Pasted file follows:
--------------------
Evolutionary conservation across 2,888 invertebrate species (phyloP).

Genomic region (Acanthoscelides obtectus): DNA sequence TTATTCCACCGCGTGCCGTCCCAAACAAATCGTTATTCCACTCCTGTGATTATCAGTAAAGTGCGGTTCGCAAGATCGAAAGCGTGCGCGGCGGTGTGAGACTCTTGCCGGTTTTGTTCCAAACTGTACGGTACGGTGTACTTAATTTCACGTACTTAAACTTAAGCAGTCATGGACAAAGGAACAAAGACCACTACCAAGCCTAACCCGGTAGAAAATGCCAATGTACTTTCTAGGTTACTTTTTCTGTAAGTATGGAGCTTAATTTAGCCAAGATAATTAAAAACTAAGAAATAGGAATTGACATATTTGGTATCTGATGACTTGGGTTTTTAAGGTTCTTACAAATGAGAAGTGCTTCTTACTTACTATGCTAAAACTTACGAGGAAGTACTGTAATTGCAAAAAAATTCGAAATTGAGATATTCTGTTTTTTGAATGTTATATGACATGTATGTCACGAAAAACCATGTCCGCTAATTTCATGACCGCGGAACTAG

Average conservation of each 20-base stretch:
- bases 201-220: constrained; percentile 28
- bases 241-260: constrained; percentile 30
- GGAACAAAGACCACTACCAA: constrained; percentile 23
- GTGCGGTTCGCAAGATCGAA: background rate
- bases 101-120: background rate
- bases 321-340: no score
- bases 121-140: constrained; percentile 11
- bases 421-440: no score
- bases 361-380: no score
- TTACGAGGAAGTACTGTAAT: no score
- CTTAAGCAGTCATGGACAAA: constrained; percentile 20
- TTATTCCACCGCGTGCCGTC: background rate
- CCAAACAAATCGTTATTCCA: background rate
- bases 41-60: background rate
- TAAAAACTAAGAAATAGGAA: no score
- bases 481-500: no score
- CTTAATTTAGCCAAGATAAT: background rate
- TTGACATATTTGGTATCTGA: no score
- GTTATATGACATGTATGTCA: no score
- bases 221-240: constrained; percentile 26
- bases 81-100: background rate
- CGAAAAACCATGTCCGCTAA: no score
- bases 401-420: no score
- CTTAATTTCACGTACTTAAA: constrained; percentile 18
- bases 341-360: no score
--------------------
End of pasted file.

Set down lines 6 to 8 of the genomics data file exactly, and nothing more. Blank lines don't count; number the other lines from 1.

- GGAACAAAGACCACTACCAA: constrained; percentile 23
- GTGCGGTTCGCAAGATCGAA: background rate
- bases 101-120: background rate